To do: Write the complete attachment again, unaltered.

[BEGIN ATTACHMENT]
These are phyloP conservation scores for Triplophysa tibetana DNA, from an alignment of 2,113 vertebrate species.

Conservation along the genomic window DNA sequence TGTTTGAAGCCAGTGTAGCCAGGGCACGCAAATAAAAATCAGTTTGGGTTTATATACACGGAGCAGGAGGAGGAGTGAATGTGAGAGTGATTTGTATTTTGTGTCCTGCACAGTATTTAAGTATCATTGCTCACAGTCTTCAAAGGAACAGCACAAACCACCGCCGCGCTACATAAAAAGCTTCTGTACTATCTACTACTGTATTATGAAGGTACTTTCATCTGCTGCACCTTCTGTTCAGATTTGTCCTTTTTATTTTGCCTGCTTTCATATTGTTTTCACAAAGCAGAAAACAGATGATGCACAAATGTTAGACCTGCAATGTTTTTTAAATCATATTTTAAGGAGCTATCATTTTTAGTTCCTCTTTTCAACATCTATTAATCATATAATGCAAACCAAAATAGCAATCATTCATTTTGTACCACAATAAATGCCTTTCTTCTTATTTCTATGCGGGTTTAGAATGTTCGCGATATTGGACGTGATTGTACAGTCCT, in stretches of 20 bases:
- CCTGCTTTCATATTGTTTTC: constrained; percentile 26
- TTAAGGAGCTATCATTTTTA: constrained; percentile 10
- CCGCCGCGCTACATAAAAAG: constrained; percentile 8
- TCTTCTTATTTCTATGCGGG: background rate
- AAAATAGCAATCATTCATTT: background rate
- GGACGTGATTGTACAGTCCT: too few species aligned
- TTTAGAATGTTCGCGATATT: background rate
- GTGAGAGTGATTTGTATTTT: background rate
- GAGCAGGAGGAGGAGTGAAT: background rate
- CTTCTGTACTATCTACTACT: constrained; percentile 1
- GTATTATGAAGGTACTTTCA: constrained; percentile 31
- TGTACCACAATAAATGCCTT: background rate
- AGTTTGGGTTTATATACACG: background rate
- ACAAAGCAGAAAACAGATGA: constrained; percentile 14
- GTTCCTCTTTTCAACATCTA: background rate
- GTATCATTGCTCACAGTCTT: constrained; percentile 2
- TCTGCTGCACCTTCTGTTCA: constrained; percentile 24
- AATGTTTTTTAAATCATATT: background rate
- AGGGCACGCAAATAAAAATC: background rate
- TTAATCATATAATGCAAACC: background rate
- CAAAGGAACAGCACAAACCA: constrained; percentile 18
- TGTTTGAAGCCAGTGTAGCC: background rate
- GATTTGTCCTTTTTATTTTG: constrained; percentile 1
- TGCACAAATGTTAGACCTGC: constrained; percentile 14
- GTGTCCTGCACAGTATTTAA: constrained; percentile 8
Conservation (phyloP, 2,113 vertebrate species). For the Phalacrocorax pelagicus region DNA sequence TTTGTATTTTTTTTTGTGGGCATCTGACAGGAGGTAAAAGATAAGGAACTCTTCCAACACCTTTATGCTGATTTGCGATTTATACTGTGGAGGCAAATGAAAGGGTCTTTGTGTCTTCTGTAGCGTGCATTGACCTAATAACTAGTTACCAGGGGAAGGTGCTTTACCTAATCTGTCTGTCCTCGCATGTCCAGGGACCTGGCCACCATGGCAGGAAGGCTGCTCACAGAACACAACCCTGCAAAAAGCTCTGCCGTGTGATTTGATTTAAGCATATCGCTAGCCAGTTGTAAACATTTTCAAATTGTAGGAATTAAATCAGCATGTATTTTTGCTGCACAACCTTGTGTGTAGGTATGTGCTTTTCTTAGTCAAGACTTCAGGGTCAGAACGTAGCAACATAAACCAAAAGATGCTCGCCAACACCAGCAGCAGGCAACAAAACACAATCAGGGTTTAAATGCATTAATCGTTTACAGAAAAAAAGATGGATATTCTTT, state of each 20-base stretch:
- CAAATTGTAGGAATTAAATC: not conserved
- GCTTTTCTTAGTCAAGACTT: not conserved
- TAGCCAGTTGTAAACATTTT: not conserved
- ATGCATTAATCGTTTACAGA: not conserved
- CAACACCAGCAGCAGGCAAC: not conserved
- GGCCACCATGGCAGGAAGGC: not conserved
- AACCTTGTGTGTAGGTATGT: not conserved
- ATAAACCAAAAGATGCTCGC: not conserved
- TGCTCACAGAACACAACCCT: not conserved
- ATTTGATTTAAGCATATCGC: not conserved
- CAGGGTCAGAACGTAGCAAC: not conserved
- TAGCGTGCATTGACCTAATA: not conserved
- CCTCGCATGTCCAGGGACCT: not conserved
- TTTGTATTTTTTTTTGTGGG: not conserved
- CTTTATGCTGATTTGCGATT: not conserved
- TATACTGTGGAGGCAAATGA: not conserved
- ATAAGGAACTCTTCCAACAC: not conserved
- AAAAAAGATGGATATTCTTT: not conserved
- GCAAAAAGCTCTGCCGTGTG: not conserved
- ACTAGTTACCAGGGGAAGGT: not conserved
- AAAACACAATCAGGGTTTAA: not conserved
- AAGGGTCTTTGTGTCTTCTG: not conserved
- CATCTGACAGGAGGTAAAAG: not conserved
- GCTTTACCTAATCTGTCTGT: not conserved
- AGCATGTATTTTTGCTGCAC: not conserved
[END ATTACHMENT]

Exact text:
These are phyloP conservation scores for Triplophysa tibetana DNA, from an alignment of 2,113 vertebrate species.

Conservation along the genomic window DNA sequence TGTTTGAAGCCAGTGTAGCCAGGGCACGCAAATAAAAATCAGTTTGGGTTTATATACACGGAGCAGGAGGAGGAGTGAATGTGAGAGTGATTTGTATTTTGTGTCCTGCACAGTATTTAAGTATCATTGCTCACAGTCTTCAAAGGAACAGCACAAACCACCGCCGCGCTACATAAAAAGCTTCTGTACTATCTACTACTGTATTATGAAGGTACTTTCATCTGCTGCACCTTCTGTTCAGATTTGTCCTTTTTATTTTGCCTGCTTTCATATTGTTTTCACAAAGCAGAAAACAGATGATGCACAAATGTTAGACCTGCAATGTTTTTTAAATCATATTTTAAGGAGCTATCATTTTTAGTTCCTCTTTTCAACATCTATTAATCATATAATGCAAACCAAAATAGCAATCATTCATTTTGTACCACAATAAATGCCTTTCTTCTTATTTCTATGCGGGTTTAGAATGTTCGCGATATTGGACGTGATTGTACAGTCCT, in stretches of 20 bases:
- CCTGCTTTCATATTGTTTTC: constrained; percentile 26
- TTAAGGAGCTATCATTTTTA: constrained; percentile 10
- CCGCCGCGCTACATAAAAAG: constrained; percentile 8
- TCTTCTTATTTCTATGCGGG: background rate
- AAAATAGCAATCATTCATTT: background rate
- GGACGTGATTGTACAGTCCT: too few species aligned
- TTTAGAATGTTCGCGATATT: background rate
- GTGAGAGTGATTTGTATTTT: background rate
- GAGCAGGAGGAGGAGTGAAT: background rate
- CTTCTGTACTATCTACTACT: constrained; percentile 1
- GTATTATGAAGGTACTTTCA: constrained; percentile 31
- TGTACCACAATAAATGCCTT: background rate
- AGTTTGGGTTTATATACACG: background rate
- ACAAAGCAGAAAACAGATGA: constrained; percentile 14
- GTTCCTCTTTTCAACATCTA: background rate
- GTATCATTGCTCACAGTCTT: constrained; percentile 2
- TCTGCTGCACCTTCTGTTCA: constrained; percentile 24
- AATGTTTTTTAAATCATATT: background rate
- AGGGCACGCAAATAAAAATC: background rate
- TTAATCATATAATGCAAACC: background rate
- CAAAGGAACAGCACAAACCA: constrained; percentile 18
- TGTTTGAAGCCAGTGTAGCC: background rate
- GATTTGTCCTTTTTATTTTG: constrained; percentile 1
- TGCACAAATGTTAGACCTGC: constrained; percentile 14
- GTGTCCTGCACAGTATTTAA: constrained; percentile 8
Conservation (phyloP, 2,113 vertebrate species). For the Phalacrocorax pelagicus region DNA sequence TTTGTATTTTTTTTTGTGGGCATCTGACAGGAGGTAAAAGATAAGGAACTCTTCCAACACCTTTATGCTGATTTGCGATTTATACTGTGGAGGCAAATGAAAGGGTCTTTGTGTCTTCTGTAGCGTGCATTGACCTAATAACTAGTTACCAGGGGAAGGTGCTTTACCTAATCTGTCTGTCCTCGCATGTCCAGGGACCTGGCCACCATGGCAGGAAGGCTGCTCACAGAACACAACCCTGCAAAAAGCTCTGCCGTGTGATTTGATTTAAGCATATCGCTAGCCAGTTGTAAACATTTTCAAATTGTAGGAATTAAATCAGCATGTATTTTTGCTGCACAACCTTGTGTGTAGGTATGTGCTTTTCTTAGTCAAGACTTCAGGGTCAGAACGTAGCAACATAAACCAAAAGATGCTCGCCAACACCAGCAGCAGGCAACAAAACACAATCAGGGTTTAAATGCATTAATCGTTTACAGAAAAAAAGATGGATATTCTTT, state of each 20-base stretch:
- CAAATTGTAGGAATTAAATC: not conserved
- GCTTTTCTTAGTCAAGACTT: not conserved
- TAGCCAGTTGTAAACATTTT: not conserved
- ATGCATTAATCGTTTACAGA: not conserved
- CAACACCAGCAGCAGGCAAC: not conserved
- GGCCACCATGGCAGGAAGGC: not conserved
- AACCTTGTGTGTAGGTATGT: not conserved
- ATAAACCAAAAGATGCTCGC: not conserved
- TGCTCACAGAACACAACCCT: not conserved
- ATTTGATTTAAGCATATCGC: not conserved
- CAGGGTCAGAACGTAGCAAC: not conserved
- TAGCGTGCATTGACCTAATA: not conserved
- CCTCGCATGTCCAGGGACCT: not conserved
- TTTGTATTTTTTTTTGTGGG: not conserved
- CTTTATGCTGATTTGCGATT: not conserved
- TATACTGTGGAGGCAAATGA: not conserved
- ATAAGGAACTCTTCCAACAC: not conserved
- AAAAAAGATGGATATTCTTT: not conserved
- GCAAAAAGCTCTGCCGTGTG: not conserved
- ACTAGTTACCAGGGGAAGGT: not conserved
- AAAACACAATCAGGGTTTAA: not conserved
- AAGGGTCTTTGTGTCTTCTG: not conserved
- CATCTGACAGGAGGTAAAAG: not conserved
- GCTTTACCTAATCTGTCTGT: not conserved
- AGCATGTATTTTTGCTGCAC: not conserved